Sometimes the thrill of hearing Julian say a new word, or a new sign, figure out the way the pieces go on the puzzle, are quickly followed by a pang of fear. This is too fast. Just a few days ago he drank out of a full glass of water on his own. Maybe this doesn't seem like a huge deal to you, but for me, it was bittersweet and monumental. I have been trying to teach him to use a little juice glass for a while. It is perfectly sized for his hands, and I want him to feel like everyone else, with his own glass. Every time he would try, he would just go for it, water would end up all over his food, now mush, and he would cry from the shock of cold running down his tummy. For a while after those few first times, he just wouldn't try, and would just hold the glass out for me to handle for him while he took little sips. He needed my help. Omi has been drinking out of her little juice glass for a while. Julian would always watch her as she gracefully picked up her glass, took her sips and then set it down with out spilling it, letting out a refreshing "Ahh" and a little lip smack. I could tell he wanted to be able to do the same, but he was a little afraid, after all, who wants to have cold water running down their tummy?
Then the other day, we came in to have lunch after a long walk in the summer heat. I set the table for lunch, with the little forks, the real plates, the real little juice glasses. He looked at his glass, full of cold water, and he got it. He carefully picked up his glass, looked at it again, looked at me and tilted it just a bit to take a few little sweet baby sips. I just watched him. I didn't want to make a fuss about it just yet, I didn't want to interrupt him. He kept going, and eventually, was full head flung back, getting the last little drops of water. He put the glass down, and his chubby little fingers reached for his beans. And that was it. I congratulated him, claps and "good job!" and of course, Omi followed suit and clapped for him as well. Baby high fives were exchanged (with a little prompting). Now he drinks out of his glass at meal times.
That little step of independence a good thing, even though it is a little unsettling. It is nice to be needed, the knowledge that one day he will not really need me for anything, honestly, is a little sad. His conquest of the juice glass was a preview of this, but it just felt too soon. Some other parents may be able to relate to this when their child first learns to crawl or walk, or start to communicate. This was the first time he had a (somewhat) long term struggle with something, and figured it out on his own, with out my help. Isn't this one of the main goals in raising children? To ensure that our children will be fully independent and capable adults, that they will not need us. What a paradox. A bittersweet paradox. I try to remember this often. Especially in the times when his requirement of assistance is frustrating or tiring, or especially smelly. Like all of the times I have to try and teach him to clean up after himself, instead of just putting his things away myself, which would be faster. Or when he drops his car behind the couch for the 100th time and can't quite reach it. He won't always need or want my help, so I want to be there to help him with the things I can, while I can.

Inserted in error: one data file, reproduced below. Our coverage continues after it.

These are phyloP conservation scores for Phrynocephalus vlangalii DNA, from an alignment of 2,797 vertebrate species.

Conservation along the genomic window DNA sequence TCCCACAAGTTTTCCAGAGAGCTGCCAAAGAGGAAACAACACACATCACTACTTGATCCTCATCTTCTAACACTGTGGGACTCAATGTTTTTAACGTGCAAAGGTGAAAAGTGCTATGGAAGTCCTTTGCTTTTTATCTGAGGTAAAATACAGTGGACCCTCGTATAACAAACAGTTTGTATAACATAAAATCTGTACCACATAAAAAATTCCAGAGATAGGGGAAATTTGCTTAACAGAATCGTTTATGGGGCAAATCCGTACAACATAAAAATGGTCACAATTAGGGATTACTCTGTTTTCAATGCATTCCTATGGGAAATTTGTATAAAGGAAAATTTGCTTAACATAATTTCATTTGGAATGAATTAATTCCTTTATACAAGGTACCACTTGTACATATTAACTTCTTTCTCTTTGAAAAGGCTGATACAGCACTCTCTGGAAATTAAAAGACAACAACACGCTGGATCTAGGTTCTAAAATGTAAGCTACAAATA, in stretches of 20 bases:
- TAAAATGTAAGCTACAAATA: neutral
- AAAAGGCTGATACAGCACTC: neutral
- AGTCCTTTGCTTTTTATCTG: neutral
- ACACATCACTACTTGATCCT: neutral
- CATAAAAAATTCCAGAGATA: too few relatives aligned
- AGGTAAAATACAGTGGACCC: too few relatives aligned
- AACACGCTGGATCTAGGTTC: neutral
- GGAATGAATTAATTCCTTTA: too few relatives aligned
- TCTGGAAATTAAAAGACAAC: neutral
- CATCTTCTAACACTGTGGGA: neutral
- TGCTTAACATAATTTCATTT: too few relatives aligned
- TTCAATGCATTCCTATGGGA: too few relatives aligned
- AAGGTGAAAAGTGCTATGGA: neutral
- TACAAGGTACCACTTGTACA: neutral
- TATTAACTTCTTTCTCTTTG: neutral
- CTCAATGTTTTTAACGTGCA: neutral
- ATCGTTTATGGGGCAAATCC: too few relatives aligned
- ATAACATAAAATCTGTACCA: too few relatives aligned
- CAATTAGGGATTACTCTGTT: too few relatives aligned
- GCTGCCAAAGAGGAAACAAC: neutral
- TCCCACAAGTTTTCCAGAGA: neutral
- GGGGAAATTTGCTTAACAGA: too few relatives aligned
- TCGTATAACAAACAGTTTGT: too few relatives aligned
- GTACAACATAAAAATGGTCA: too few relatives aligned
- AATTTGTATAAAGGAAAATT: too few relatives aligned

For now, I will try and enjoy his dependance on me, but hold on to it with an open hand. It is ok that one day he will not need me, that is healthy, he will eventually be a big strong man who can tie a tie and ask a women out on a date. I will try and treasure the fact that he still needs me to help him get his clothes on, keep his bum clean, go up and down the stairs, and especially when he needs a middle of the night snuggle session, waking me from sweet dreams of living in Paris, eating some cheese with a delicious glass of wine and a cashmere beret. Hopefully that woman he takes out on a date will be thankful that I won't need him to need me. In advance, you are welcome.